I downloaded an app for my iPad yesterday that excites me. It’s a version of the Hebrew Bible with some interesting options for those who are trying to improve their Hebrew language skills. One can choose to read the text just in Hebrew, just in English, in a hybrid mode with Hebrew and English side by side, or in a ‘learning’ mode where the text appears in Hebrew, but when you tap a word, a box pops up with the English meaning.
The recent Passover holiday reminded me how rusty my Hebrew has gotten, and following some first-grader-esque stumbles over the words during a reading at my stepbrother’s seder, I have vowed to put in some time to improve it before next year’s holiday. I had fun experimenting with the different viewing options in this app. The pop-ups were nifty, and you could even tap again to see further elaborations on the root of the word and the commentary on it in various concordances. There was even a rudimentary read-aloud feature. Like some of the other functions, it was somewhat clumsily implemented, but I can see the beginnings of an e-learning architecture with real potential.
Oh sure, I hear you saying. I can get the same functionality, more slickly implemented, in both the Kindle and iBooks apps, right? Right…if what you want to learn is English. All of the iPad reading apps are, for now, limiting readers to only the dictionary which came pre-installed! My question is….why? There seems to be no logical reason at all for such a restriction, and it’s a real missed opportunity for taking ebooks beyond just paperback fiction and really using these apps for a type of reading where a techie version might actually be a superior experience over plain old paper. Just tap a word and see its meaning? So simple, yet so handy. And…so forbidden. Why, why, why?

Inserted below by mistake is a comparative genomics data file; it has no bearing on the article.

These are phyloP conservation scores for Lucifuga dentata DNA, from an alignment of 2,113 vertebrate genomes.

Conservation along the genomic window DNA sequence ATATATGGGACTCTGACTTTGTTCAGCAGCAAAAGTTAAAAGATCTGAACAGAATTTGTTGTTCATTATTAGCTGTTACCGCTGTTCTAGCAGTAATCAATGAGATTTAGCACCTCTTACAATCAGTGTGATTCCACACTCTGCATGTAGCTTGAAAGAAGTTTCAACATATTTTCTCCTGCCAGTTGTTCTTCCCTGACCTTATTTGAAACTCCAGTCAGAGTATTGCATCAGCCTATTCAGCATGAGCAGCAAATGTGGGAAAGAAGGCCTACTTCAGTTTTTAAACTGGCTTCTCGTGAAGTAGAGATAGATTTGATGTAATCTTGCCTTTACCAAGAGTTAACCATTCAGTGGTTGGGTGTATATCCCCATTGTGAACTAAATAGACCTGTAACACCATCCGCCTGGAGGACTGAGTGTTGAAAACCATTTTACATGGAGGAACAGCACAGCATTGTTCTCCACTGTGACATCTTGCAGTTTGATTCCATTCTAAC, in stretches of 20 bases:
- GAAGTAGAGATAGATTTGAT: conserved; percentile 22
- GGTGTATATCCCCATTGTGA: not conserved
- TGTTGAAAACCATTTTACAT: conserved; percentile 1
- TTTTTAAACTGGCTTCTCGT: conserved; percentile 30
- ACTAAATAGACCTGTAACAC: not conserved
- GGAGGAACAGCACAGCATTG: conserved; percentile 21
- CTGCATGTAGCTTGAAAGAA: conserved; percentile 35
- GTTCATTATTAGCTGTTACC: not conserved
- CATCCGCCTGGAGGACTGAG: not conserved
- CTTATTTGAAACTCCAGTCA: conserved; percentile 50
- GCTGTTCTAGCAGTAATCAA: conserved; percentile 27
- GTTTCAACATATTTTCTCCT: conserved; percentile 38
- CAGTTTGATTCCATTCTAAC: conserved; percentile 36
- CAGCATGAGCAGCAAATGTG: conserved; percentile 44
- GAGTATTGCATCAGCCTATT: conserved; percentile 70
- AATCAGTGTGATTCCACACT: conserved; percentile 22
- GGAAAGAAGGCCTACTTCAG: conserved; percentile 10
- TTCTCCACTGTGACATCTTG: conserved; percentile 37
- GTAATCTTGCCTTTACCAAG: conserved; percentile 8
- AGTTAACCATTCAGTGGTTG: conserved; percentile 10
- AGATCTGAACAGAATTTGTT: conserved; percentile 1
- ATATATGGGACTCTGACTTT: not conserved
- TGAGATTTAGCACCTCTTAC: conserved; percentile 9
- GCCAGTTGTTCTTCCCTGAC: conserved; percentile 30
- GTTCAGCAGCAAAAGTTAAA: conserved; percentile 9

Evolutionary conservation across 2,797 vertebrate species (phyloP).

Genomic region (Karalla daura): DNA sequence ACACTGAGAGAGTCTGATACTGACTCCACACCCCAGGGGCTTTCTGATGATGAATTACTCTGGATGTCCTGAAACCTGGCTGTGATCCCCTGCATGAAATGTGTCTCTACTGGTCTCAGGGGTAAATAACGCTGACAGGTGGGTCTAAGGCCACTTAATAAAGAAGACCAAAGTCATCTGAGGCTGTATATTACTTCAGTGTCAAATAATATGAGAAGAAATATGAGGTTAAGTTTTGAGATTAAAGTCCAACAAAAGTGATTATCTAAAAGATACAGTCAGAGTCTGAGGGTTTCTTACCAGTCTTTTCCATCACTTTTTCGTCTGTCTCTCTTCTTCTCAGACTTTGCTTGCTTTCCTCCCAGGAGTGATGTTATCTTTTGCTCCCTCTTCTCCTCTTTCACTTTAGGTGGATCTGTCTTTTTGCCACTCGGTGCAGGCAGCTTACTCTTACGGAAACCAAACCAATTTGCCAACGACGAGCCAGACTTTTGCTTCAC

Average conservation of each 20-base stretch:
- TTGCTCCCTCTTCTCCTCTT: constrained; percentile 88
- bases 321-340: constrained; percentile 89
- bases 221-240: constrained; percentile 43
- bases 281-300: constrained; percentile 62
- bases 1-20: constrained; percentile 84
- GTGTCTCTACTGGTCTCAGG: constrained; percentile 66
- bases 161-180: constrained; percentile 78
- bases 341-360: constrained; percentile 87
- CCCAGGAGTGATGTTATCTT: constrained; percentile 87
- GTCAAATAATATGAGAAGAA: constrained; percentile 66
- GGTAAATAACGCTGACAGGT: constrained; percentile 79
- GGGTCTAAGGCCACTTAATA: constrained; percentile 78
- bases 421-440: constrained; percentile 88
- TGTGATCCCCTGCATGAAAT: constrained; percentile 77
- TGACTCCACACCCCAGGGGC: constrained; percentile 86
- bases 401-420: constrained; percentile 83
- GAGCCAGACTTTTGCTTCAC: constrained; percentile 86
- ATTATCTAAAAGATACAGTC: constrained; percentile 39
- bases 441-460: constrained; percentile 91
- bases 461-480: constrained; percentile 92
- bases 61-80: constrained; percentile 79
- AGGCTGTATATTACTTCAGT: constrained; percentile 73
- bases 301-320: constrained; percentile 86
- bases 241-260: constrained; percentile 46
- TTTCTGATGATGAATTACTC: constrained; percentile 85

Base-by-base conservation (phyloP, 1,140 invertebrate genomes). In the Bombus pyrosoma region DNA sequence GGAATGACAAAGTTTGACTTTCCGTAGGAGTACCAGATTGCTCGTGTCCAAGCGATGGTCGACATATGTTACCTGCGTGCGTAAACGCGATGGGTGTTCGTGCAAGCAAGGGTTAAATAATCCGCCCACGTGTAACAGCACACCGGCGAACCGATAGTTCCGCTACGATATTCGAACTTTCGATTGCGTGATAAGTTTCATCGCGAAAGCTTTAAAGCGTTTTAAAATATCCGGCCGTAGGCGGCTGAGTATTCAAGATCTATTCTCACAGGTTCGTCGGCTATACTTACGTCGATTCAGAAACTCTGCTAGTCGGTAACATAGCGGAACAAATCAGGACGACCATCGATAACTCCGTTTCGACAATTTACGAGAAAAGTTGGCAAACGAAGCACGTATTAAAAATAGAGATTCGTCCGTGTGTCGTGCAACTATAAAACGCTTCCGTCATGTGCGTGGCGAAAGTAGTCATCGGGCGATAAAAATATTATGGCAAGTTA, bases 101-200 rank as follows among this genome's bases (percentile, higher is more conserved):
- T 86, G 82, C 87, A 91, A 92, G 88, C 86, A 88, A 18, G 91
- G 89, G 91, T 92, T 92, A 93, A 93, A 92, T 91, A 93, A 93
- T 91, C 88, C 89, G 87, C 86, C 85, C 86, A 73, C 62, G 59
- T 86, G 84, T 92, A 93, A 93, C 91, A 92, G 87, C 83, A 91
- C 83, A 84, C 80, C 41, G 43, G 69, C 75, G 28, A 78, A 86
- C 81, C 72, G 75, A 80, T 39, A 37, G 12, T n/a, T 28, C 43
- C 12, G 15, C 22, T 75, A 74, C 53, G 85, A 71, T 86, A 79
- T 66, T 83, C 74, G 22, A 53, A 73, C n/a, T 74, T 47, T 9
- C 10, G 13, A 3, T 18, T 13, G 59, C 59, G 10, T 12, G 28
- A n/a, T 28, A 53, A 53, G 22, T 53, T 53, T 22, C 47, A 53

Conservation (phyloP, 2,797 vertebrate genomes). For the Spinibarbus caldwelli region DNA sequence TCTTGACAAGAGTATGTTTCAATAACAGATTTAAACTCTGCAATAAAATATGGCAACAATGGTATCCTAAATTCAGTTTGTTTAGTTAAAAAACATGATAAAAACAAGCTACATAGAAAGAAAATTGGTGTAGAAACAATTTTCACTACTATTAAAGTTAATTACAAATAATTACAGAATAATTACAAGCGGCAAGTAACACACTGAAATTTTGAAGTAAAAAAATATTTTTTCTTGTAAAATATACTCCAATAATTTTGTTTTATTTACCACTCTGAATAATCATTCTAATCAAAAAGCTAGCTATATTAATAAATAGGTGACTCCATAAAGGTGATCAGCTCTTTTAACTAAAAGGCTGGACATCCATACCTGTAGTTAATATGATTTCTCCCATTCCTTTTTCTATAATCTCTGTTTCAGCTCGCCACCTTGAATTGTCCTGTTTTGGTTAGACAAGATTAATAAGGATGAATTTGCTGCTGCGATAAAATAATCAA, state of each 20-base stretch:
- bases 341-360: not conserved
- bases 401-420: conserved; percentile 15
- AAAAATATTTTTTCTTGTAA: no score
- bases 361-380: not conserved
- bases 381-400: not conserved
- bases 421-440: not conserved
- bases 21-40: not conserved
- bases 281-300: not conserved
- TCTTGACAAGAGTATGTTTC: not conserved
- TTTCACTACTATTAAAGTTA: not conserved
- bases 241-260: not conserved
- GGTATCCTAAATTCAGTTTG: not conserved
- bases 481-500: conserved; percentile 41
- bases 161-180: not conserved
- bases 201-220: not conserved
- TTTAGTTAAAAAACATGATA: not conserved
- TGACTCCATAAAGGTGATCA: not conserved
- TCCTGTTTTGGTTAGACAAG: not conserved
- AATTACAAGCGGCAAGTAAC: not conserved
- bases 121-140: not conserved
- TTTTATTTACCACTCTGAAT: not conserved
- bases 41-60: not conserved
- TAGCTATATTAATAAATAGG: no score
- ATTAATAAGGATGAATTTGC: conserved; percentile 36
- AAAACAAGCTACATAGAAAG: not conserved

I’ve heard rumours on the Mac forums that iBooks restricts the dictionary to only the one pre-installed because they worry about users picking up viruses. But why doesn’t the iBooks store simply sell its own dictionaries then? The Kindle store does—-I bought a lovely French-English translation dictionary for my Kindle, and it’s revolutionized my reading in French. But I can only use it on the Kindle device itself. There is no mechanism to load it into the iPad Kindle app.
It baffles me; it’s a real missed opportunity. Firstly, it seems to me like it would be so simple to implement. So why not implement it? Why withhold a functionality when you can offer it? And why do so when the functionality in question can be both useful and profitable? Teachers would go crazy over this sort of thing—no more back and forth between a book and a dictionary, between a translation and an original text. Just keep on reading, and tap on the word when you get stuck. And another thing—if it works, and you get people reading in another language, doesn’t that mean you can sell them double the books?
Oh, wait. Nobody sells French ebooks. A missed opportunity once again.